Finding and evaluating information
The resources on this page will help you to search for, evaluate, manage and keep up to date with information for use in your academic work.
It is essential to understand what you are being asked to do before you start searching for information.
- Interpreting your assignment (activity)
Detailed advice and activities to help you interpret assignment titles and understand what you are being asked to do.
Using appropriate and relevant information sources will help to strengthen the quality of your work.
Your reading lists are a good starting point for finding good quality, relevant information:
Searching beyond your reading lists
- Finding journal articles online (tutorial)
This tutorial will introduce you to finding academic journal articles online. You will be introduced to some basic searching techniques that you can adapt and apply when searching in different resources such as Library journal databases, Google Scholar, etc.
As your course progresses you will be expected to find and use a wide variety of sources and to research more independently. This will be especially important for your final-year project or dissertation or when you undertake master's-level study.
Finding information for your subject
Your Library Subject page is the main place to find the most relevant sources of information in your subject, including the key journal databases. It is important to search these databases to get the most up-to-date journal articles and research in your area.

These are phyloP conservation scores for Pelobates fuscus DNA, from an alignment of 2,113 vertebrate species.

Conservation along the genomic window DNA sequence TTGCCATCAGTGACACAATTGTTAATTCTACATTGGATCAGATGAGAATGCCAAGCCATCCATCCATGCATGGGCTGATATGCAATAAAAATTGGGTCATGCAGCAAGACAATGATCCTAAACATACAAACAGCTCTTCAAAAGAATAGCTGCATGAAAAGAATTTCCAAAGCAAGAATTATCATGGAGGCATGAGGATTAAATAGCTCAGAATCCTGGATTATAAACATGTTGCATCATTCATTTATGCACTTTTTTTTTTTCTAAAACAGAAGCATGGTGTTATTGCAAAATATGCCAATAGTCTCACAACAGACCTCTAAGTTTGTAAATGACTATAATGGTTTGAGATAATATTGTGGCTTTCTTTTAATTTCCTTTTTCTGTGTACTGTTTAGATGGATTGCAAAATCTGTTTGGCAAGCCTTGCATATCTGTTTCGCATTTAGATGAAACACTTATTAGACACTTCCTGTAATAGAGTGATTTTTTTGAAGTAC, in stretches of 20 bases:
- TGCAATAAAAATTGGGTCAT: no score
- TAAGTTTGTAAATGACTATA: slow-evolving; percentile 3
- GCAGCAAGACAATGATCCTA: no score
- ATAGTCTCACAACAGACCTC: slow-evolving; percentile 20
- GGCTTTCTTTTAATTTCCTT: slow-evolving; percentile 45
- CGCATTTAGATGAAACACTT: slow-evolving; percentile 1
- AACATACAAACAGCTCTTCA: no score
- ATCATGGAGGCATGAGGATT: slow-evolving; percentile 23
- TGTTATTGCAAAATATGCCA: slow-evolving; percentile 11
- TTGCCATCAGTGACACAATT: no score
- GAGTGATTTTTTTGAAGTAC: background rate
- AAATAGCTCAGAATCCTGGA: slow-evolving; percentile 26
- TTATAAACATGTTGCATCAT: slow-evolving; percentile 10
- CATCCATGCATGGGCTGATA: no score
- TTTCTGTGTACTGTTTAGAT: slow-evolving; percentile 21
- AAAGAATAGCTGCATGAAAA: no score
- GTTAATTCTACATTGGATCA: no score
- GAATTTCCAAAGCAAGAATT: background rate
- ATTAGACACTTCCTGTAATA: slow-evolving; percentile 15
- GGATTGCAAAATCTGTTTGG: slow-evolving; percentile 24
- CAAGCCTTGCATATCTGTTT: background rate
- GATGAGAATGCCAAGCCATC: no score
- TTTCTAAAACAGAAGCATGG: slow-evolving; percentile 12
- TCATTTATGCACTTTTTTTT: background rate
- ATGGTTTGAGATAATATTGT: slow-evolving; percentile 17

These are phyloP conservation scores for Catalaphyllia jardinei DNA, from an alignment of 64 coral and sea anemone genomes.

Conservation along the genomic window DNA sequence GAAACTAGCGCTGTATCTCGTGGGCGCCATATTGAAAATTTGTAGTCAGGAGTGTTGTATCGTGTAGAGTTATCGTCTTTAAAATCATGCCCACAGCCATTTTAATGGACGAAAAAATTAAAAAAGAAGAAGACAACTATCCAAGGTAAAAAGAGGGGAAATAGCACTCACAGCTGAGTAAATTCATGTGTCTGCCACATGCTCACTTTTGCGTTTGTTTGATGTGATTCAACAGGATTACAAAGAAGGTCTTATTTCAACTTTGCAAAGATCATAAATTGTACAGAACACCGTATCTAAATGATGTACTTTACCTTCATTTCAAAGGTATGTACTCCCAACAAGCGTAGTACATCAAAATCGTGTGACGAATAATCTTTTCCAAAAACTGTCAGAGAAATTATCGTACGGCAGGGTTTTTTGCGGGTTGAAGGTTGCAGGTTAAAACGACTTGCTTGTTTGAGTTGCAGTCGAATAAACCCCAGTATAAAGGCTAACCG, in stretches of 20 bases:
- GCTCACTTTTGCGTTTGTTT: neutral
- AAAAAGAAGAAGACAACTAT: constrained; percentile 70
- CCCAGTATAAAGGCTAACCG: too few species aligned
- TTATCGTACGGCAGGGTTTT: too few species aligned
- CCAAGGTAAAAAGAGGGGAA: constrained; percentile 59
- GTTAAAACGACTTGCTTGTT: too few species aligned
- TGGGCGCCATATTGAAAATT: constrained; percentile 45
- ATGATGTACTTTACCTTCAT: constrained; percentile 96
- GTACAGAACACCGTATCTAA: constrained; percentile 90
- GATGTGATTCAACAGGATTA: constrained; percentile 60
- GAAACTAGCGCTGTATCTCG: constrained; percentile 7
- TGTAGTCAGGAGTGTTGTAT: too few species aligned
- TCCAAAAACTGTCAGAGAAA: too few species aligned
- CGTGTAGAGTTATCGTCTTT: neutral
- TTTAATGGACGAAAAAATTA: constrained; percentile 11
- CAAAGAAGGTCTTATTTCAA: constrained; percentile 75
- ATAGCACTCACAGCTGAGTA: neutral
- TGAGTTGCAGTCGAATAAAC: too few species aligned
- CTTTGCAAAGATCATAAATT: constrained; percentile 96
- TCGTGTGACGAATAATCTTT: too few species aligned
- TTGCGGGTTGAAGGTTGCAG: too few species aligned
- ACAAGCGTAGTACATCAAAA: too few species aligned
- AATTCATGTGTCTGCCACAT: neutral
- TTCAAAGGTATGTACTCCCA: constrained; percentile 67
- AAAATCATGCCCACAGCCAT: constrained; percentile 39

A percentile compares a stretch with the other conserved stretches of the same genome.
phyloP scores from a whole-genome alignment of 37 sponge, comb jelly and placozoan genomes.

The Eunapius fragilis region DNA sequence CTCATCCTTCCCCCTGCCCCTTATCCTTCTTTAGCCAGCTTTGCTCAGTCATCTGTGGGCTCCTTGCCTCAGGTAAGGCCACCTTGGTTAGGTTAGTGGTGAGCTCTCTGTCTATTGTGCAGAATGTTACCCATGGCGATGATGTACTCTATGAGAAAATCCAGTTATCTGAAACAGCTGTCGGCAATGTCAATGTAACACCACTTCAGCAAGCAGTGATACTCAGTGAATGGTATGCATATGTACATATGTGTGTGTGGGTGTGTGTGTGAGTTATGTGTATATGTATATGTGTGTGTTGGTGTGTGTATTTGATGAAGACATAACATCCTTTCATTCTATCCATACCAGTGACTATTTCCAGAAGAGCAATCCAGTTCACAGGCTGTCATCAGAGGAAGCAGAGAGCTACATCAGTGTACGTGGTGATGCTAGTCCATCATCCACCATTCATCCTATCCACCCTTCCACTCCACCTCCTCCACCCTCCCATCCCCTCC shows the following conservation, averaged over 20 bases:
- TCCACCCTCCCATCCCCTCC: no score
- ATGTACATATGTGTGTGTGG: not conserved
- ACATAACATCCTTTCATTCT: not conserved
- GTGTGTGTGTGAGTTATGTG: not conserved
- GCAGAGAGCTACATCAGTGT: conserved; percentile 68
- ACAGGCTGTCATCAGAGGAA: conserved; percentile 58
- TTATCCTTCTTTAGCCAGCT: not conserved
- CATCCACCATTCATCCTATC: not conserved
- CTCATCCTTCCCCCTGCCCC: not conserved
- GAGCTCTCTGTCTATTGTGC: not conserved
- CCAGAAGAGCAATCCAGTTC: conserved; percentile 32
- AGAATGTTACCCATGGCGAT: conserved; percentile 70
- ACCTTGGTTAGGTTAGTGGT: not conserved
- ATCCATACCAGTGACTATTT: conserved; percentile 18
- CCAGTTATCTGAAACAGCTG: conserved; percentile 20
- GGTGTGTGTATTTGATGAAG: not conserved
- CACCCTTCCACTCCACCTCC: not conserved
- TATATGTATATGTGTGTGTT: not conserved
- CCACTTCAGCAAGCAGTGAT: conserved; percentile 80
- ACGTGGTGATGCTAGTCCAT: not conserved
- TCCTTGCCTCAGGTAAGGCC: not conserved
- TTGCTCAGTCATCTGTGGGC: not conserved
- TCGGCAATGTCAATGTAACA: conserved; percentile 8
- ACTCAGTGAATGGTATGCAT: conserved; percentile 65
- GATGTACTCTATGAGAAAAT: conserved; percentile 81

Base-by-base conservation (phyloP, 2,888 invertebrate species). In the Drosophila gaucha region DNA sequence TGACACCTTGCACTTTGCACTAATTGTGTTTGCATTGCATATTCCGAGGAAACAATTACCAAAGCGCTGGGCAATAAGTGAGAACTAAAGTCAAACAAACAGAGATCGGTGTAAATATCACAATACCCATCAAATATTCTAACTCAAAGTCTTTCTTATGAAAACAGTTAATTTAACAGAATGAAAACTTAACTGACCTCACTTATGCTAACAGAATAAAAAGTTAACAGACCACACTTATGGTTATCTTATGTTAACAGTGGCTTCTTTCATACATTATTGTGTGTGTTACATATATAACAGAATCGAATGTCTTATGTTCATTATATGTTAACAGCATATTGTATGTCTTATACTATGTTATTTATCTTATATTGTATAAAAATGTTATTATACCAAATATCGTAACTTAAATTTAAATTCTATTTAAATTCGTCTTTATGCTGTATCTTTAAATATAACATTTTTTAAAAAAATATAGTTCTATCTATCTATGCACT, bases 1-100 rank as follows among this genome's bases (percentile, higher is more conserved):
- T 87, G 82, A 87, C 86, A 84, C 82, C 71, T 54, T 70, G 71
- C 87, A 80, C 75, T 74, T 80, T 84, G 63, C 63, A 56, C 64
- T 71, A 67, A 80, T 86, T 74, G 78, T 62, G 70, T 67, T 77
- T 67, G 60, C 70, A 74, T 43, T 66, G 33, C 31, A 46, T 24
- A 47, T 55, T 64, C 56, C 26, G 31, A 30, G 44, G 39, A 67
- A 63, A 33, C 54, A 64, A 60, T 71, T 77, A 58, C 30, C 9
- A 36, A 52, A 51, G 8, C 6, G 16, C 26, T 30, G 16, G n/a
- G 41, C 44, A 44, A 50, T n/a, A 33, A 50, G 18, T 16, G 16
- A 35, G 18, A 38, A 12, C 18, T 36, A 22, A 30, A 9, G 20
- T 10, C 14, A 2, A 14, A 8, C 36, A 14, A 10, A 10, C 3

Choose your subject from the list below.
Advanced searching tips
- Keyword search: improving your results (PDF)
- Citation searching
Find out who has referenced articles you are interested in.
Find educational content from across campus on the University's new iTunes U channel
You can find detailed information about the whole literature search process on our advanced literature searching webpages.
Our Special Collections contain historic, rare and archival material and can be especially useful for accessing primary sources of information for your dissertation. The collections cover wide-ranging subjects across hundreds of thousands of irreplaceable manuscripts and archives and nearly 200,000 rare books.
See the Special Collections site for more information.
It is essential to be able to think critically and judge what information is relevant and appropriate for your purpose.
- Skills@Library Critical thinking
As well as evaluating whether information is appropriate and relevant, you need to be able to analyse more deeply the information that you read. Our Critical thinking topic contains detailed information, advice and activities to develop your critical thinking and reading skills.
Storing your references
- Skills@Library EndNote: help and guides
EndNote not only helps you to store and manage your references, it also works with Microsoft Word to automatically insert citations and create your bibliography or reference list
Keeping up to date with new information in your research or study area can be time-consuming. Using alerting services and RSS can make this a more efficient process.